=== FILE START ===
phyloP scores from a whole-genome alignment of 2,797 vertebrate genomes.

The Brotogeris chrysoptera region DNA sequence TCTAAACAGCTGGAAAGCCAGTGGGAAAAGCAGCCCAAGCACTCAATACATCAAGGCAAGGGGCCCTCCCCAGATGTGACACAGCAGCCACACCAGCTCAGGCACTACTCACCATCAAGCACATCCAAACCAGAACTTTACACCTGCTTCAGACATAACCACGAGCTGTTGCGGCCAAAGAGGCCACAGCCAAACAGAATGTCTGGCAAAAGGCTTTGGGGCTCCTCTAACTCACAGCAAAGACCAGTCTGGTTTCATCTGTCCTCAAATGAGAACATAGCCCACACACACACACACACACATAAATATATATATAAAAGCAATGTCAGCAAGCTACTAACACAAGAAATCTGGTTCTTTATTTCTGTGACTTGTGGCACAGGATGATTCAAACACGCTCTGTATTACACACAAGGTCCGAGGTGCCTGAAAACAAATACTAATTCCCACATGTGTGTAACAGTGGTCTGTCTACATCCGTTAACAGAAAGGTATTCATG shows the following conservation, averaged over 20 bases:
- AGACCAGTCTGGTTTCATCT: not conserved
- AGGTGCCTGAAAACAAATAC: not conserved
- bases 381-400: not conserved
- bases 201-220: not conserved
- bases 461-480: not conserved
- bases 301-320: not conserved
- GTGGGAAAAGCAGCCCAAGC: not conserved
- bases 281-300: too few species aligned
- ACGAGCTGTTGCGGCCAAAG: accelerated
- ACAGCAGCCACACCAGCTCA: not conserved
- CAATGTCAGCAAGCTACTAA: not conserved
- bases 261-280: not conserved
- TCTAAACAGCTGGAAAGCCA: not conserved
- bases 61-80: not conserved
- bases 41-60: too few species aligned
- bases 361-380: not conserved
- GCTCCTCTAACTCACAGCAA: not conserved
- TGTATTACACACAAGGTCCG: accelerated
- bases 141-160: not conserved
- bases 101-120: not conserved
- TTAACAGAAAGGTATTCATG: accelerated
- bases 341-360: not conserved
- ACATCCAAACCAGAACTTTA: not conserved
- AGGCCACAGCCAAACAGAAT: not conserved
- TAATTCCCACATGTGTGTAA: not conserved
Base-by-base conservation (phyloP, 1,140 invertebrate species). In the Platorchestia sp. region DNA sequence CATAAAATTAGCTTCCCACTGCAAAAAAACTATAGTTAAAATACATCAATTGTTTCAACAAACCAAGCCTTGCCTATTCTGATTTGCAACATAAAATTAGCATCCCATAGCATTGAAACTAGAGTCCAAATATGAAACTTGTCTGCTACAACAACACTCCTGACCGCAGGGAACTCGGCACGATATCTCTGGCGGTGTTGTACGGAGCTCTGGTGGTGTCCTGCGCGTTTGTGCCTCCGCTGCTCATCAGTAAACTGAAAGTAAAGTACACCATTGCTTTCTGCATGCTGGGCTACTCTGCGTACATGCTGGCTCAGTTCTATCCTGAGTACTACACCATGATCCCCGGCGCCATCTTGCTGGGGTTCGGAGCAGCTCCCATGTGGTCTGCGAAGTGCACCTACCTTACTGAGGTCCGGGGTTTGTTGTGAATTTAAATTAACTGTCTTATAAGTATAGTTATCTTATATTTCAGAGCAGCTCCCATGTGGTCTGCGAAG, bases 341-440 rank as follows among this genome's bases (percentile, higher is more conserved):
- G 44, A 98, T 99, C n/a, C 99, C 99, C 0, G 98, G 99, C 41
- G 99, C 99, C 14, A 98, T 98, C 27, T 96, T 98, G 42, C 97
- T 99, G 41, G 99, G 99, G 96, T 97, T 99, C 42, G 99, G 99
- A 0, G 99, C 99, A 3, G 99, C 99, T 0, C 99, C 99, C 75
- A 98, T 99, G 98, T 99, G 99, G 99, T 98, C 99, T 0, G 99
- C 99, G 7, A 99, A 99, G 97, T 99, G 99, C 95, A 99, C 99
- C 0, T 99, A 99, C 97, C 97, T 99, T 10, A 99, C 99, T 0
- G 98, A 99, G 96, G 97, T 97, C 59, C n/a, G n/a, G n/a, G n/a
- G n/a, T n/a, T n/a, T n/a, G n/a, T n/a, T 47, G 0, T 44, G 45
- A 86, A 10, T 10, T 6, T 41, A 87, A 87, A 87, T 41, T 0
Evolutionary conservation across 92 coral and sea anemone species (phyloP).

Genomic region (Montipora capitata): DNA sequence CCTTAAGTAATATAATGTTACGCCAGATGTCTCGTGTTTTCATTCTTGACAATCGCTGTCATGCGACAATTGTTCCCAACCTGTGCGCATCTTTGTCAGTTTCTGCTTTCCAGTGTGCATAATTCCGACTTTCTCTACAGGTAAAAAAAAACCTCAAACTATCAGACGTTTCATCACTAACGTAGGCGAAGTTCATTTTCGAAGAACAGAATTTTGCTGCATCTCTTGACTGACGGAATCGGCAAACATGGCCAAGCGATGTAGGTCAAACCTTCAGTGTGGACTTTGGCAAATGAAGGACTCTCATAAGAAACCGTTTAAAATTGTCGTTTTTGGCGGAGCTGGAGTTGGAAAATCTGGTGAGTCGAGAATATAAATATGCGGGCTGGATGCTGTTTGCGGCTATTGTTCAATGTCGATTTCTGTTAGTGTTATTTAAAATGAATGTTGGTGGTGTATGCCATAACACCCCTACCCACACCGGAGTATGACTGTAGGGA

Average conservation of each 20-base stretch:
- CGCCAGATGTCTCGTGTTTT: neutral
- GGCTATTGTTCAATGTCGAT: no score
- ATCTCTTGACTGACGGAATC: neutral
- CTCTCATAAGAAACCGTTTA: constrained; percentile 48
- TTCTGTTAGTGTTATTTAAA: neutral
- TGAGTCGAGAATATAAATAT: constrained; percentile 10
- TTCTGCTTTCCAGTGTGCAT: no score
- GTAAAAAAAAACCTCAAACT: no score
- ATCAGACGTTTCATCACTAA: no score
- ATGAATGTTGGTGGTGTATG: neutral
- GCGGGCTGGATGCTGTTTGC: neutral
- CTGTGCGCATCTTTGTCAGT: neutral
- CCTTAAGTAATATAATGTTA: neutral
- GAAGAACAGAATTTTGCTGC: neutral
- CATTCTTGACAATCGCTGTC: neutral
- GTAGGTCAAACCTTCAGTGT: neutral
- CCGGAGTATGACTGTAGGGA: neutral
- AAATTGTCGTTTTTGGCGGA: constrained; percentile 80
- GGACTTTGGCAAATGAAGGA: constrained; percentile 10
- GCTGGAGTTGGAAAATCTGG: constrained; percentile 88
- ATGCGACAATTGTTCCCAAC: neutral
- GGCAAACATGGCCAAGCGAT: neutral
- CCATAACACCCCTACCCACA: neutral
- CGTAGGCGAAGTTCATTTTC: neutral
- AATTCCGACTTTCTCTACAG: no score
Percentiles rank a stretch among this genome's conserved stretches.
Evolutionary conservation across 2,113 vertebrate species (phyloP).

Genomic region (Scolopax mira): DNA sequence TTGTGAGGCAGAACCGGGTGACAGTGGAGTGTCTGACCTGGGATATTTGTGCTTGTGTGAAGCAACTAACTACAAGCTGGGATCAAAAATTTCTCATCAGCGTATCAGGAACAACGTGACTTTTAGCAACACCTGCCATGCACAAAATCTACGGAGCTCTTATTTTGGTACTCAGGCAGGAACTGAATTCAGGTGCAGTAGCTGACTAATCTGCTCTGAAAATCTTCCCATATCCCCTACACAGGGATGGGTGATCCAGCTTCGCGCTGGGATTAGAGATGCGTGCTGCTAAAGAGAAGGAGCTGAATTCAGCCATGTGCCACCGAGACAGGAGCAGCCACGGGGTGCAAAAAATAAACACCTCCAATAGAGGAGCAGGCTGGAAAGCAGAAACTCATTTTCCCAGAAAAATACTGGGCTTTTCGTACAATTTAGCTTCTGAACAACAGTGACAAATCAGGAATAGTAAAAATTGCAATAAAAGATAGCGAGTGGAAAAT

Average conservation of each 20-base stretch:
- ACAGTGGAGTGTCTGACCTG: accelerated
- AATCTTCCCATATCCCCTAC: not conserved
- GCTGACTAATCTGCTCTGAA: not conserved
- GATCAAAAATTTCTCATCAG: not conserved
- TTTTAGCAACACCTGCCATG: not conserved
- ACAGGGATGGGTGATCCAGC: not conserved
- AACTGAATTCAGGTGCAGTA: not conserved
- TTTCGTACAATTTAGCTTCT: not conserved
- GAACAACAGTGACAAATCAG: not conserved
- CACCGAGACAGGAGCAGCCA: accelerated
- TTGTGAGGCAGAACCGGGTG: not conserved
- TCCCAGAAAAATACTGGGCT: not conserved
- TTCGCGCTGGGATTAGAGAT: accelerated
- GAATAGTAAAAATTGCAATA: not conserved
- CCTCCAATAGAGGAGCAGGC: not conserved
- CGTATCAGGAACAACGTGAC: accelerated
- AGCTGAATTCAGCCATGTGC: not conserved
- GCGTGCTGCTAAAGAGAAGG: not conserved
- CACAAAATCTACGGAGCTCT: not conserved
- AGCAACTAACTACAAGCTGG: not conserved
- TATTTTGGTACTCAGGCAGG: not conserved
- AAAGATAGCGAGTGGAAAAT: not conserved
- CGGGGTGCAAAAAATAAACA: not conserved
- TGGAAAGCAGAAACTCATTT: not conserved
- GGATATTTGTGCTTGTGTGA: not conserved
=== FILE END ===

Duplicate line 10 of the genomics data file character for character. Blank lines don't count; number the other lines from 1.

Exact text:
- bases 281-300: too few species aligned